The last movie review we did, before the Great Lockdown of 2020, was a look at The Hunt: a violent, politically-driven thriller featuring a high-concept, high-gore premise. And now, the first movie we’ll be reviewing in The GLo2020, is The Platform, a violent, politically driven thriller featuring a high-concept, high-gore premise. Funny how things work out like that, huh?
Anyway. The Platform is a Spanish sci-fi horror, directed by Galder Gaztelu-Urrutia, tracking the story of Goreng, a man who agrees to enter into the mysterious Hole structure: a collection of stacked floors that contain two random people, some there out of choice, some forced there to pay for their misdeeds.
If that sounds like a vague premise, it doesn’t get any clearer as the film goes on – well, as much light is shed on what led to this set-up and what surrounds it as our leading man Goreng (Ivan Massegue) discovers over the course of his time trapped in this long, dark night of the hole. But the logic behind this story is basically irrelevant – it’s really just an excuse for a claustrophobic, nightmarish anti-capitalist horror story featuring maggots, cannibalism, and just a little pseudo-Christian-as-Communist imagery to keep things spicy.
Alright, that’s a lot to just throw at you here, so let’s break this down into pieces: first, let’s talk about The Platform as a horror film. The tense, tight nature of the premise and the stark backdrop (appropriate for the lockdown era, it seems) allows for some excellent performances to thrive, and the true horror of perverted human connection to let loose. There are some truly nasty slices of filmmaking here, strewn effectively throughout the film, shocking us out of stasis whenever things get too comfortable – a punishing, relentless atmosphere keeps things tense right through till the end, and Massegue offers a natural warmth that makes it hard not to care what happens to him.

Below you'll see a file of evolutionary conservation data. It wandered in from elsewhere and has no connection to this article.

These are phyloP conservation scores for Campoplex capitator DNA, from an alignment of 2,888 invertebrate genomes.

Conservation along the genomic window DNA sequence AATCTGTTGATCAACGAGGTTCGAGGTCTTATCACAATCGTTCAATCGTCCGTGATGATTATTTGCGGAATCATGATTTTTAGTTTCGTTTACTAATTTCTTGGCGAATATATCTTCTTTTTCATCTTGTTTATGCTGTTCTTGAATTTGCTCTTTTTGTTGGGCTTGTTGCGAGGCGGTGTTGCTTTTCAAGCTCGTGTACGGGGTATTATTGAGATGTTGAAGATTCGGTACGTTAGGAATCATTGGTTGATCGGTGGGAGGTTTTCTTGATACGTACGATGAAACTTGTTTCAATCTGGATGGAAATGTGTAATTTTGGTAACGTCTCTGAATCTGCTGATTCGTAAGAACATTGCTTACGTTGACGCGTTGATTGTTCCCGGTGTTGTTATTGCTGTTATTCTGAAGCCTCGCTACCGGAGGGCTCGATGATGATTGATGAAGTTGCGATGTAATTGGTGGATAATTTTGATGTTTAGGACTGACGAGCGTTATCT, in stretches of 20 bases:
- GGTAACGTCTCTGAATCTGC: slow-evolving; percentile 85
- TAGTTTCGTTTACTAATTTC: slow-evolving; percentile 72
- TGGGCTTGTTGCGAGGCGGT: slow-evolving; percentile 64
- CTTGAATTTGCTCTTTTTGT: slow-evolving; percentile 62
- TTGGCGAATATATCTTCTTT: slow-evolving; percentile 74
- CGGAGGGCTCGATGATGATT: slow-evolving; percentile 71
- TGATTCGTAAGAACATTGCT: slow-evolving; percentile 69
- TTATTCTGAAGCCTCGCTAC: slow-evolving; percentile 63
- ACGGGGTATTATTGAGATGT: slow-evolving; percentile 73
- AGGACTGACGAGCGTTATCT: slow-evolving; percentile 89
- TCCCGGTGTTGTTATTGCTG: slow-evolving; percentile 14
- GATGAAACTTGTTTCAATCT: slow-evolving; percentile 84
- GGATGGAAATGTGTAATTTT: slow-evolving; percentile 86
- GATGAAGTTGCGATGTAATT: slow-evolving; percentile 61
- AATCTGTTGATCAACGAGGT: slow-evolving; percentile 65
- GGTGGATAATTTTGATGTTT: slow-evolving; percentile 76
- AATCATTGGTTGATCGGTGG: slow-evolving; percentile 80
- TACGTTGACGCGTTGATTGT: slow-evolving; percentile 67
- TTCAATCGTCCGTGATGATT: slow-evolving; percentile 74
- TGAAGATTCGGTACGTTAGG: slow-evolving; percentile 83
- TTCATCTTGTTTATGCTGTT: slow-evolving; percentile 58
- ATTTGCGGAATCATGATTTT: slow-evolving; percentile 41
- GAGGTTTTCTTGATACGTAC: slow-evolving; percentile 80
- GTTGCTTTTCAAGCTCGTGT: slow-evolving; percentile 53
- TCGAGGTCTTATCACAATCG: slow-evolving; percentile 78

But there’s far more to this than just horror: the nature of the Hole means that those at the top are offered more resources than those on floors below, and it’s through this simple notion that it unfolds some of its political ideas. There’s a strenuously anti-overconsumption overtone to The Platform, an ever-relevant notion that’s become even more potent over the last few weeks – the visceral nature of what that consumption looks like, nasty close-ups of masticating mouths and greasy hands, makes it pretty clear what this movie thinks of people who take more than they need. And, as it nears its end, and the movie starts plunging into its own proverbial capatalist hellscape, it turns into a desperate attempt to deliver some truth to the rest of the world – and we’re meant to be rooting for the delivery of the nebulous notion of The Message, even if the movie is deliberately evasive on what that message might actually be.
The Platform is an intricate little film hiding behind a deceptively simple premise – a strange, unsettling creature with a nasty sense of the true horror of human nature, mixed in with a dabbling of political commentary to boot. It might strike a little too high in its ambitions sometimes, but at least it has them in the first place – and hey, what better horror movie for our times than one that focuses on the sheer, nightmarish terror of being trapped against your will with another person, whether you like it or not?
By Louise MacGregor
(header image via Collider)